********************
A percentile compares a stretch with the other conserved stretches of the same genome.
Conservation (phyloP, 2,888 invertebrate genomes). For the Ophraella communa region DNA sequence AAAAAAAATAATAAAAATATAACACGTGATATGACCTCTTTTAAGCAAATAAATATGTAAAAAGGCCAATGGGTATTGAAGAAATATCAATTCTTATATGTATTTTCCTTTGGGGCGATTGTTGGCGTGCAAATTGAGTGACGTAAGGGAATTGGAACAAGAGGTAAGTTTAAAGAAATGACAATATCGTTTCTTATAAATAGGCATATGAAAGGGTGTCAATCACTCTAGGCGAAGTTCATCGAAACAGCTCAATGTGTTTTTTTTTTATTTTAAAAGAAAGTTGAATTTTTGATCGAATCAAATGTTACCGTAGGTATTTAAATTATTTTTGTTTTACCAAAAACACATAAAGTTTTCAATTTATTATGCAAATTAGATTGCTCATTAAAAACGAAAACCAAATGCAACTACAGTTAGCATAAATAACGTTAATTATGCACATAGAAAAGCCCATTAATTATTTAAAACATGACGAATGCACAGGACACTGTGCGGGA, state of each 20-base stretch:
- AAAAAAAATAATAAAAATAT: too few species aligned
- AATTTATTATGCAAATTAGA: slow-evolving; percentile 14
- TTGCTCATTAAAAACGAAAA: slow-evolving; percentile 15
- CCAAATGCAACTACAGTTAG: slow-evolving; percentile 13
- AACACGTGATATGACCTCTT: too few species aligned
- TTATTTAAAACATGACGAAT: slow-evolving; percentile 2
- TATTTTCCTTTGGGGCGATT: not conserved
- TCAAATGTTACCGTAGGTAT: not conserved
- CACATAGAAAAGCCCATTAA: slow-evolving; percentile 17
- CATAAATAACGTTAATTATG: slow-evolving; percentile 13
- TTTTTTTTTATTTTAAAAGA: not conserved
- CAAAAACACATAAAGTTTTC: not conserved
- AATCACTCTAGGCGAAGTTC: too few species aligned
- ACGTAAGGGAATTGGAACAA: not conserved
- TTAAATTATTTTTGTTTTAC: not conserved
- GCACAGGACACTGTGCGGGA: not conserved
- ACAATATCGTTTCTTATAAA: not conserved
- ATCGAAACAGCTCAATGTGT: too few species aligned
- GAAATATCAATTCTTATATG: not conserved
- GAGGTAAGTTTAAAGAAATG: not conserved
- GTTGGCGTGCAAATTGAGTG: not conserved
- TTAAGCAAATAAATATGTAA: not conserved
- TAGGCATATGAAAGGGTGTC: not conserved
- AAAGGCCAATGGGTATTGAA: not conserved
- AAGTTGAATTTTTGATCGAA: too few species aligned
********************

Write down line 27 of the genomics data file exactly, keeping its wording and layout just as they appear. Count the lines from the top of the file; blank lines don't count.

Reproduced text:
- AAGTTGAATTTTTGATCGAA: too few species aligned